Poor Dude’s Janky Bluesky Feed Reader CLI Via atrrr

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Have you ever wanted to see your favourite social media posts in your command line? No? Me neither, but at least hrbrmstr has a few months ago. Or to be honest, I don’t know which social media site he prefers, but Bluesky is currently my favourite. With the ease of use and algorithmic curation that I loved about Twitter before its demise and the super interesting and easy to work with AT protocol, which should make Bluesky “billionaire-proof”1, I’m hopeful that this social network it here to stay.

Recently, I have published the atrrr package with a few friends, so I thought I could remove the pesky Python part from hrbrmstr’s command line interface. Along the way, I also looked into how one can write a command line tool with R. I really love using command line tools2 and was always a bit disappointed that people don’t seem to write them in R. After spending some time on this, I have to say: it’s not that bad, especially given the packages docopt and cli, but it’s definitly a bit more manual than in Python.

But let’s have a look at the result first:

And here is of course the commented source code (also available as a GitHub Gist):


# Command line application Bluesky feed reader based on atrrr.
# Make executable with `chmod u+x rbsky`.
# If you are on macOS, you should replace the first line with:
# #!/usr/local/bin/Rscript
# Not sure how to make it work in Windows ¯\_(ツ)_/¯
# based on https://rud.is/b/2023/07/07/poor-dudes-janky-bluesky-feed-reader-cli-via-r-python/

library(lubridate, include.only = c("as.period", "interval"), 
        quietly = TRUE, warn.conflicts = FALSE)
if (!require("docopt", quietly = TRUE)) install.packages("docopt")

# function to displace time since a post was made
ago <- function(t) {
  as.period(Sys.time() - t) |>
    as.character() |>
    tolower() |>
    gsub("\\d+\\.\\d+s", "ago", x = _)

# docopt can produce some documentation when you run `rbsky -h`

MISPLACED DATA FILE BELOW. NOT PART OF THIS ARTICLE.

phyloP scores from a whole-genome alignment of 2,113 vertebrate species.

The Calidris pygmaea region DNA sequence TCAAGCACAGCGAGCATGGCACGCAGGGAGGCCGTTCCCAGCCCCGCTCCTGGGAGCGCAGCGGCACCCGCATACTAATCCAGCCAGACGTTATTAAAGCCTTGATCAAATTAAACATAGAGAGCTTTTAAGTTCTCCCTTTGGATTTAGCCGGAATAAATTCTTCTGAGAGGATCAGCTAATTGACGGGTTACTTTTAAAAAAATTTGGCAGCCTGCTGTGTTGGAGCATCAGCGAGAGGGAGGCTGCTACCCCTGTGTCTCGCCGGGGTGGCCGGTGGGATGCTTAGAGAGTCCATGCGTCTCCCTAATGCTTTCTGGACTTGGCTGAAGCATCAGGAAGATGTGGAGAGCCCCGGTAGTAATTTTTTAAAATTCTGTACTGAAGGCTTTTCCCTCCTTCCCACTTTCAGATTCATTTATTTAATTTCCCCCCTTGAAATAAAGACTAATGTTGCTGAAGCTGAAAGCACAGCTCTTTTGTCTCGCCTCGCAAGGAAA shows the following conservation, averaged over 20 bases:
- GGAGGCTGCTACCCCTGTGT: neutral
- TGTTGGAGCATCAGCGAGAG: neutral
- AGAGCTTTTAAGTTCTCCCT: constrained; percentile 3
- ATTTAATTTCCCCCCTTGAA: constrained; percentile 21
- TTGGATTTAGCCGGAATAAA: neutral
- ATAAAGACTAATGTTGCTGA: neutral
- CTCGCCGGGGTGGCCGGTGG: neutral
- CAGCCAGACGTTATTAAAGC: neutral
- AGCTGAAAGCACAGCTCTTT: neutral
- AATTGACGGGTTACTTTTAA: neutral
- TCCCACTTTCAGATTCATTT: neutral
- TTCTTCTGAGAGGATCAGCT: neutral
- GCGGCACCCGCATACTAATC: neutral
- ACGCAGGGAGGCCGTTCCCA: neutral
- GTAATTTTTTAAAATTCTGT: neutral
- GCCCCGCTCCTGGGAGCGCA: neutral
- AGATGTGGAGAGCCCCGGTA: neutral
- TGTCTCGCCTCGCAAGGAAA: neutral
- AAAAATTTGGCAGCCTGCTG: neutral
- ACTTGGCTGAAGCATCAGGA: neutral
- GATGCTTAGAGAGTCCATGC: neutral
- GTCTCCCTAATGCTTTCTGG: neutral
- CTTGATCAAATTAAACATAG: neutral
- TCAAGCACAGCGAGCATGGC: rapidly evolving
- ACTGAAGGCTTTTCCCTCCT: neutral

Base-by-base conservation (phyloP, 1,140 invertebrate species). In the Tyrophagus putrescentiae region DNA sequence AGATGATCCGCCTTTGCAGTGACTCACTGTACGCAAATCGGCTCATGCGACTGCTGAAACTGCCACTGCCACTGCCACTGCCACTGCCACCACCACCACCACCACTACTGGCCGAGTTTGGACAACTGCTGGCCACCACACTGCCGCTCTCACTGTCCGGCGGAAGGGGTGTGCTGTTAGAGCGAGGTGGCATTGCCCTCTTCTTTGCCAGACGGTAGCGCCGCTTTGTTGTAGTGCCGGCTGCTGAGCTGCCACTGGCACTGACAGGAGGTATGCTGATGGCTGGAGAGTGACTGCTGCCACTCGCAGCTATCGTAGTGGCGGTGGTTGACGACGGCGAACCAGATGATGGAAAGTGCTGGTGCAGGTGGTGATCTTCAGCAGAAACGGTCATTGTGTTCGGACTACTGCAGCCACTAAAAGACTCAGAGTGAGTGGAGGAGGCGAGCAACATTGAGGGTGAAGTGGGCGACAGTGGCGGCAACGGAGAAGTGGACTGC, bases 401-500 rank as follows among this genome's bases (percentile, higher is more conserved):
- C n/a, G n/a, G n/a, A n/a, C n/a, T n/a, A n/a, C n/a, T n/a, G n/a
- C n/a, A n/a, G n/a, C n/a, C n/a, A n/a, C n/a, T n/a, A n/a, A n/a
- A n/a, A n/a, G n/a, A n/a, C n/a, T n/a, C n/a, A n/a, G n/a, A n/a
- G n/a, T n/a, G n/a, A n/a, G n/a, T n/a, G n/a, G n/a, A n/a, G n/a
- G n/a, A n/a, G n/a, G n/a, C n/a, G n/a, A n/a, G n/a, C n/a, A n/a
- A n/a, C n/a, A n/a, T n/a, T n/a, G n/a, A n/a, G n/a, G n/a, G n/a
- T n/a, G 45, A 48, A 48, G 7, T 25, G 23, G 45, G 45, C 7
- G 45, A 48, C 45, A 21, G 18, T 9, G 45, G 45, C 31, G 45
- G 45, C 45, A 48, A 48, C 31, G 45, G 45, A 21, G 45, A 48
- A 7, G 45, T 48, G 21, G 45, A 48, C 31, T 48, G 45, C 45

doc <- "Usage: rbsky [-a ALGO] [-n NUM] [-t S] [-h]

-a --algorithm ALGO   algorithm used to sort the posts [e.g., \"reverse-chronological\"]
-n --n_posts NUM      Maximum number of records to return [default: 25]
-t --timeout S        Time to wait before displaying the next post [default. 0.5 seconds]
-h --help             show this help text"

# this line parses the arguments passed from the command line and makes sure the
# documentation is shown when `rbsky -h` is run
args <- docopt(doc)
if (is.null(args$n_posts)) args$n_posts <- 25L
if (is.null(args$timeout)) args$timeout <- 0.5

# get feed
feed <- get_own_timeline(algorithm = args$algorithm,
                         limit = as.integer(args$n_posts),
                         verbose = FALSE)

# print feed
for (i in seq_along(feed$uri)) {
  item <- feed[i, ]
    # headline from author • time since post
    cli_h1(c(col_blue(item$author_name), " • ",
    # text of post in italic (not all terminals support it)
    # print quoted text if available
    quote <- purrr::pluck(item, "embed_data", 1, "external")
    if (!is.null(quote)) {
      cli_blockquote("{quote$title}\n{quote$text}", citation = quote$uri)
    # display that posts contains image(s)
    imgs <- length(purrr::pluck(item, "embed_data", 1, "images"))
    if (imgs > 0) {
      cli_text(col_green("[{imgs} IMAGE{?S}]"))
    # new line before next post
  # wait a little before showing the next post

I added the location of the file to my PATH3 with export PATH="/home/johannes/bin/:$PATH" to make it run without typing e.g., Rscript rbsky or ./rbsky. And there you go. If you want to explore how to search and analyse posts from Bluesky and then post the results via R, have a look at the atrrrpkgdown site: https://jbgruber.github.io/atrrr/.

  1. Once the protocol fulfils its vision that one can always take their follower network and posts to a different site using the protocol.↩︎

  2. I liked this summary of reasons to use them https://youtu.be/Q1dwzi5DKio.↩︎

  3. The PATH environment variable is the location of one or several directories that your system searches for executables.↩︎

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